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  • About
  • The Global ETD Search service is a free service for researchers to find electronic theses and dissertations. This service is provided by the Networked Digital Library of Theses and Dissertations.
    Our metadata is collected from universities around the world. If you manage a university/consortium/country archive and want to be added, details can be found on the NDLTD website.

Business models : an empirical approach to firm structures and organisational change

Bock, Adam J. January 2010 (has links)
Popular though poorly-defined, the business model construct has generated a fragmented and non-accretive research literature. Despite prominence in the practice community for scholarly research has yet to converge on construct boundaries or establish a research framework in organizational theory. This study develops an integrative approach to business models and identifies business model formation and change processes. Prior studies address business models within the strategy discourse of competitive positioning. The failure to disentangle business models and strategy has limited theoretical and practical research. A quasi-systematic review of the academic literature combined with a discourse analysis of the business model in practice yields an empirical assessment of business model language. Managers use business models to address opportunities rather than position the firm for competitive advantage. This anchors an integrative definition for the business model as the design of organizational structures to enact an opportunity. Building on this framework, an analysis of structured interviews with 556 large firm CEOs establishes the links between organizational structures and strategic flexibility. Working within a capabilities and structural framework, the study extends research on strategic flexibility firms engaged in business model innovation in a global, cross-industry context. Creative culture enables strategic flexibility while partner dependence inhibits it. In addition, firms that focus managerial attention without giving up non-core activities achieve flexible outcomes. Finally, a case-based study of innovative entrepreneurial firms unpacks characteristics of business model formation and change processes. In contrast to theories of outward-facing strategic fit with environment, entrepreneurial firms undergo an internallydriven process towards business model coherence. The case studies reveal a self-evolving narrative process operating at multiple levels within the firm. The application of a narrative framework facilitates a novel sense-making approach to theories of change at entrepreneurial firms.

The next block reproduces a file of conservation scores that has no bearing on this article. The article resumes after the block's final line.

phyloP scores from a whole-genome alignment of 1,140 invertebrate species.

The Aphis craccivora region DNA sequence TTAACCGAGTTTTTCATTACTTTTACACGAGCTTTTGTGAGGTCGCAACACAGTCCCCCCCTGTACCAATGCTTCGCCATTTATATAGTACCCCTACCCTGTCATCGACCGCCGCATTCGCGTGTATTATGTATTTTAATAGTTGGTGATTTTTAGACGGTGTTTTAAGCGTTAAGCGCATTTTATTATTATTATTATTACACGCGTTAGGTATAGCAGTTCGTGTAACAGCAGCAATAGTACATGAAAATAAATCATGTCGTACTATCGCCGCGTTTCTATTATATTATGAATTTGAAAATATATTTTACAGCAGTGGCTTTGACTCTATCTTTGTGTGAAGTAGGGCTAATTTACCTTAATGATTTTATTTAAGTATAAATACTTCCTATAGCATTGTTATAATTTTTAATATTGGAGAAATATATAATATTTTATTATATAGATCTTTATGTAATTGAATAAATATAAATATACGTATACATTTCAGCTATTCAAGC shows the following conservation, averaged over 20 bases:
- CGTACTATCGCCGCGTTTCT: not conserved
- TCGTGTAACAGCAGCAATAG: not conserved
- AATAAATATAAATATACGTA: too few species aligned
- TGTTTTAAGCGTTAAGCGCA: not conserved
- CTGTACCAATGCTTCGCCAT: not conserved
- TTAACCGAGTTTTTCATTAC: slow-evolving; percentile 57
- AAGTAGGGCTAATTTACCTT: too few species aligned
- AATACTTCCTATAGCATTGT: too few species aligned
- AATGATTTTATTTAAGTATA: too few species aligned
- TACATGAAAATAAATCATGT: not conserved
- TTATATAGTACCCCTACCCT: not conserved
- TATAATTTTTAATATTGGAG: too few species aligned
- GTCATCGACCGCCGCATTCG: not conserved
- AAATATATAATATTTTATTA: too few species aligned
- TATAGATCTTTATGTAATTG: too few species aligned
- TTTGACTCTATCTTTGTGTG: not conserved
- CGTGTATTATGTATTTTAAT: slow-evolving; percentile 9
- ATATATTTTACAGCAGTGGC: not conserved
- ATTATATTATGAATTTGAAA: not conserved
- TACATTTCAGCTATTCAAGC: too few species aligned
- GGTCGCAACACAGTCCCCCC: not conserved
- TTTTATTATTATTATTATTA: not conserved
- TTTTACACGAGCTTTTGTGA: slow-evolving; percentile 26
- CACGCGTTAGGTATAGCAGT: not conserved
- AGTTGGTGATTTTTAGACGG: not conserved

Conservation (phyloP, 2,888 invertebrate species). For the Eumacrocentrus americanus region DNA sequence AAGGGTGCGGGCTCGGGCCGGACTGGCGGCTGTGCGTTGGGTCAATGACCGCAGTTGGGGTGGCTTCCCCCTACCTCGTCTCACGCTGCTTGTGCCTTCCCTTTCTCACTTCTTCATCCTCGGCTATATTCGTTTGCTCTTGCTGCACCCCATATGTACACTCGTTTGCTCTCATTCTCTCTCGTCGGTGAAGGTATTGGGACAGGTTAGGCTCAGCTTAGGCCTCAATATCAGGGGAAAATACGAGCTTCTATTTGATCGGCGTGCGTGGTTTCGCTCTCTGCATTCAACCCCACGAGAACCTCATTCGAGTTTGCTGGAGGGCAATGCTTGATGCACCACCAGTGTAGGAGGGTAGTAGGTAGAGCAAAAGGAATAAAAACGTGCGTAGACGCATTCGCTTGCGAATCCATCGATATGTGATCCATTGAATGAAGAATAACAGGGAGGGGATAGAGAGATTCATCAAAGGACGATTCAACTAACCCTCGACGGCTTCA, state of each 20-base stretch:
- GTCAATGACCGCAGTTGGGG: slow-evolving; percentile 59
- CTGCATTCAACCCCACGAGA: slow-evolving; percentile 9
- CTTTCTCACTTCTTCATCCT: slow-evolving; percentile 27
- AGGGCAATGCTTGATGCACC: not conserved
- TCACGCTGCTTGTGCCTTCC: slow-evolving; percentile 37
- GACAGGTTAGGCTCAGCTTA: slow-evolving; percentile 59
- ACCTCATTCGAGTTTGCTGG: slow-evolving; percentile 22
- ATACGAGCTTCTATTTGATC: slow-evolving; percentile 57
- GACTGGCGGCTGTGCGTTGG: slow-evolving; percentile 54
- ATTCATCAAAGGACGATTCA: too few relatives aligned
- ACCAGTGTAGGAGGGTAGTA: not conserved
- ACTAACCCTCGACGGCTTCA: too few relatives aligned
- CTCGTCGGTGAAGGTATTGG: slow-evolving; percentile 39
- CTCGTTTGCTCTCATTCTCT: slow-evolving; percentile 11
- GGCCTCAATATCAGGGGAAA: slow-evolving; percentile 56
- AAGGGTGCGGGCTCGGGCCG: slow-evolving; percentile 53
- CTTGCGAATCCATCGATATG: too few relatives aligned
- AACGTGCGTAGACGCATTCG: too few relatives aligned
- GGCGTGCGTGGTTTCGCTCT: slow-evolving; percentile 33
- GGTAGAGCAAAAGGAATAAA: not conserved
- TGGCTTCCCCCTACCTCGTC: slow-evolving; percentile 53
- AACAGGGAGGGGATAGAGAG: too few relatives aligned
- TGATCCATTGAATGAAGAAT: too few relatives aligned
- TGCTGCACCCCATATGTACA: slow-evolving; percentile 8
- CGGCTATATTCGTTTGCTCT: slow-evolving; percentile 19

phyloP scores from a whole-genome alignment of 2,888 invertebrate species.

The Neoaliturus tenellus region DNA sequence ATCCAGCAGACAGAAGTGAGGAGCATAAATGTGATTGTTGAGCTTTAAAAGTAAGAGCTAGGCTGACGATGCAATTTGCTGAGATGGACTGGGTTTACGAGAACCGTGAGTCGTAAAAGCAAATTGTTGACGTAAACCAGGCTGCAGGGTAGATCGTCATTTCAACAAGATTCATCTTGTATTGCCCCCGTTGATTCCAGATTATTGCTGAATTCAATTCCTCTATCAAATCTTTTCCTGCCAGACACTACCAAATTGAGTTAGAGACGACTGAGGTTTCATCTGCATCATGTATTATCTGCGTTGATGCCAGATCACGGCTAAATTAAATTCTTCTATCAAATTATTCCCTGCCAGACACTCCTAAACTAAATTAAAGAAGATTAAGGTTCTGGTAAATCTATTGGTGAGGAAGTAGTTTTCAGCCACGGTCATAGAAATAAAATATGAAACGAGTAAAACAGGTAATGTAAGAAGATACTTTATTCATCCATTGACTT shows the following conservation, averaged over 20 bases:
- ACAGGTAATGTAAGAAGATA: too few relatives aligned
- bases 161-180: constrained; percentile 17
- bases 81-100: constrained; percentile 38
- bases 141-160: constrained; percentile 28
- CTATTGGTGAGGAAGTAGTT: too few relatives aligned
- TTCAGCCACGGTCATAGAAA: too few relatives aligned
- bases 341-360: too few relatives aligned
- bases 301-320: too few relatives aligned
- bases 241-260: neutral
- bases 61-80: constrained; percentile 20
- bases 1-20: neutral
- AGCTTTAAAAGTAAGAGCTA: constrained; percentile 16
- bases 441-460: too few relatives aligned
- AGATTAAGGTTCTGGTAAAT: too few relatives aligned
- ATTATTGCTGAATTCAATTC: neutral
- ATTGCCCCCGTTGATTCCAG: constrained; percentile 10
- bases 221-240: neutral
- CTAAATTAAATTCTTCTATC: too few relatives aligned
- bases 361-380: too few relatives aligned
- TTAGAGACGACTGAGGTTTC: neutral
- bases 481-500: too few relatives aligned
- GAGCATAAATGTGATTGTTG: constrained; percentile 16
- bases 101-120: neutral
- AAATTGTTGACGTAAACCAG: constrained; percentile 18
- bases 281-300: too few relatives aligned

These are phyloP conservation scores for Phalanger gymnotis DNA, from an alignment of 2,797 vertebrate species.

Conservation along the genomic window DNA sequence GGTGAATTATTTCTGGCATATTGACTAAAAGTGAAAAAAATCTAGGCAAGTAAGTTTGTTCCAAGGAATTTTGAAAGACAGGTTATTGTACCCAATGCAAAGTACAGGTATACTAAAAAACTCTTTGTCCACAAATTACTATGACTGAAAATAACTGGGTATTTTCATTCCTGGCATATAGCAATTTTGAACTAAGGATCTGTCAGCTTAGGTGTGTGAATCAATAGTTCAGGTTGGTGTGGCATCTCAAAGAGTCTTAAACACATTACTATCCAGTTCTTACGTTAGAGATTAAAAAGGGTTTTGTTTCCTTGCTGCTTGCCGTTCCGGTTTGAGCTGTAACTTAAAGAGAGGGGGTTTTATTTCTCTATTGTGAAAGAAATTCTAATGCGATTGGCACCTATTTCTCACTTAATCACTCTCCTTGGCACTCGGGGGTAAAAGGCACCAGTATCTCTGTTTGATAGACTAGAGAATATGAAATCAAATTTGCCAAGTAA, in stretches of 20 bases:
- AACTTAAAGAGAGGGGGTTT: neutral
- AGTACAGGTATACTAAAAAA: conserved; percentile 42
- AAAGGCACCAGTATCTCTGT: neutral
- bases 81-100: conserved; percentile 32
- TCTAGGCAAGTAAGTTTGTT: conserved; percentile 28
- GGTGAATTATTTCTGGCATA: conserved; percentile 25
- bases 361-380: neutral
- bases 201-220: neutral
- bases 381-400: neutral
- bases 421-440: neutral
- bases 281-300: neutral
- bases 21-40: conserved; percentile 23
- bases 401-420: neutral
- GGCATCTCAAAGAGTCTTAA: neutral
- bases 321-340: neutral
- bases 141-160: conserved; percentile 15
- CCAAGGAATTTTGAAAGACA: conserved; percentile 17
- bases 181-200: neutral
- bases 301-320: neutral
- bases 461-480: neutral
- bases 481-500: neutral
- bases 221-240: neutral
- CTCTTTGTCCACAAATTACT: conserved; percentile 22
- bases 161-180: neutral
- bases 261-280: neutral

A simulation conceptual modelling methodology for supply chain management applications

Weaver, Miles January 2010 (has links)
The research focuses upon the development of a simulation conceptual modelling methodology for SCM applications (termed the ‘SCM2’). The originality of the SCM2 is that it combines a prescribed procedure for simulation conceptual modelling with supply chain domain-specific knowledge. This procedure is used to guide participants to create a non-software specific description of the simulation model to be developed, in the context of SCM applications. The SCM2 is presented as a series of seven phases, associated steps, who participates in each step, information needs and points of entry between steps. The SCM2 is entered when a client has a supply problem to be evaluated using a simulation approach. The supply problem is described in terms of the improvement(s) to be evaluated, for a given objective(s) within its supply setting. From this description, how each objective is to be measured and how each improvement is to be represented is determined. The interconnections between model components and the immediate supply setting are discriminated, model boundary formulated and level of detail designed. The output from the SCM2 is a documented and validated conceptual model. The need for a greater understanding of how to perform the conceptual modelling stage, as part of a simulation project, is shown to be of great significance and relevance. In particular the thesis argues that no methodologies exist that can guide participants in a simulation project through the process of creating a simulation conceptual model. A research methodological programme is designed to review existing modelling practice, form a specification for the methodology, develop an outline for the SCM2, detail the outline through refinement and application and a preliminary validation of the SCM2. The specification is formed to identify a set of requirements that the methodology should address. The methodology is developed to meet the specification by refining the outline design using two developmental cases of typical and complex supply chain problems. The outline design is founded on existing practice for conceptual modelling and identifies ten key concepts that have been synthesised by considering the design issues for each requirement identified in the specification. A major advance made by this thesis is a suggestion that the process of conceptual modelling could benefit from utilising domain knowledge provided by the Supply Chain Council SCOR model. It is demonstrated that using SCOR is a powerful way to enable a more focused and efficient procedure for conceptual modelling. The methodology incorporates the key concepts and aligns these with a general process for conceptual modelling. A preliminary validation with a different supply chain illustration demonstrates that the methodology is initially ‘feasible’ and has ‘utility’. Future testing is required in different industrial contexts with actual participants and an opportunity exists to extend the methodology into a web-based application tool.